A friend of mine asked me this question: “What do you think is the shortfall of Western civilization?”
I replied: The unquestionable assumption that progress is good. You may also call it moving on, going forward, taking a step, etc.
The “forward is good” idea reminds me of the story in Stephen Covey’s 7 Habits of Highly Effective People, about the difference between a manager and a leader. A manager is the guy who walks through the bush with machetes in his hands. A leader is the guy on top of the tree, yelling “Wrong jungle!” A similar variation appears in the story of a radio conversation between the US and Canadian officers off the coast.
Americans: Please divert your course 15 degrees to the North to avoid a Collision.
Canadians: Recommend you divert YOUR course 15 degrees to the South to avoid a collision.
Americans: This is the Captain of a US Navy ship. I say again, divert YOUR course.
Canadians: No. I say again, you divert YOUR course.
Americans: This is the aircraft carrier USS Lincoln, the second largest ship in the United States’ Atlantic fleet. We are accompanied by three destroyers, three cruisers and numerous support vessels. I demand that YOU change your course 15 degrees north, that’s one five degrees north, or countermeasures will be undertaken to ensure the safety of this ship.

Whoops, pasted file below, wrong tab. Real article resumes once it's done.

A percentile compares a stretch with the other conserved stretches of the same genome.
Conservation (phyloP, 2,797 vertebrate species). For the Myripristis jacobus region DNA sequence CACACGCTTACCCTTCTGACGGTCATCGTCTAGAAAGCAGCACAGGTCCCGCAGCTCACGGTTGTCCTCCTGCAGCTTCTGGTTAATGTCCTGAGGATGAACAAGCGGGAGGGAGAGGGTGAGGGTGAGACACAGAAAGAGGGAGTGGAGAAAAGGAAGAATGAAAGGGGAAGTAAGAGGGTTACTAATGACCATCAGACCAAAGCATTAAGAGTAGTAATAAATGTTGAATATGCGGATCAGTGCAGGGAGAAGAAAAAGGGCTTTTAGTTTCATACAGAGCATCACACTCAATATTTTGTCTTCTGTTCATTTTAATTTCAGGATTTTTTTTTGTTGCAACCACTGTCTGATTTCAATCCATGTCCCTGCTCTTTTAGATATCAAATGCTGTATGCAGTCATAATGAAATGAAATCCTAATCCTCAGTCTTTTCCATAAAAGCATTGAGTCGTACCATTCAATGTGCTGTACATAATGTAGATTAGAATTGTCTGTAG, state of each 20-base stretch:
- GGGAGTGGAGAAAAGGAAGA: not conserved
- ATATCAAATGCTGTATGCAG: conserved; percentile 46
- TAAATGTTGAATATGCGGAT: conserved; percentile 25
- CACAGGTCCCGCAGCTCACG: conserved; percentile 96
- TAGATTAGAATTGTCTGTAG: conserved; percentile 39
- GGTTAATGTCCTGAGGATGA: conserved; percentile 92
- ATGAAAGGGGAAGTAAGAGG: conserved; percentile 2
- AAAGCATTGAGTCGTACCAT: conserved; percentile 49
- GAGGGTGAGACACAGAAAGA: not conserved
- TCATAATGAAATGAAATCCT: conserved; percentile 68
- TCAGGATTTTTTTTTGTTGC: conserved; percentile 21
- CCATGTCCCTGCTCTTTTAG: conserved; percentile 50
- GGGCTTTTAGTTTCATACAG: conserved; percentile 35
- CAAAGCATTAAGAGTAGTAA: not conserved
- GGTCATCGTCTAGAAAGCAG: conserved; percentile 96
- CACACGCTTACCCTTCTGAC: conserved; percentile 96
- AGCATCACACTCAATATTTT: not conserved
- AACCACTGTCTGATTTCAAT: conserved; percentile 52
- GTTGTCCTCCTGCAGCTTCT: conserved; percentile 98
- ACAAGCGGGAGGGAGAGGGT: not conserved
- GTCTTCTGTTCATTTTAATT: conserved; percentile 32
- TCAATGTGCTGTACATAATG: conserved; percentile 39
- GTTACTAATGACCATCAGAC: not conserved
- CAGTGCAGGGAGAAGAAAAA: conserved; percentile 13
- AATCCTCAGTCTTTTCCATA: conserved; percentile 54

Canadians: This is a lighthouse. Your call.
History is full of tragedies caused by the “moving forward” attitude. After Columbus “found” India, Europe conquered much of the rest of the world, bringing famine, slavery, exploitation along. Similar situation happened in North America. Or take capitalism, in which eternal growth of money (and ego) is considered a virtue.
…Yet these examples also highlight the biggest contribution of so-called Western societies to the world: frontier spirit and liberation of mankind. Limitations and strengths come together.
“Let’s fix the shortcomings and we’ll be perfect” doesn’t work. I used to think of shortcomings as cancer: cut it out, and I’ll be fine. But in reality, shortcomings are more like pests: a vital part of my eco-sysem which happened to be harmful to my other (and more valuable, at the moment) aspects. We cut one part out, and we lose our balance.
Probably what’s more important is to realize that one thing can be considered either good or bad, depending on the point of view and overall situation.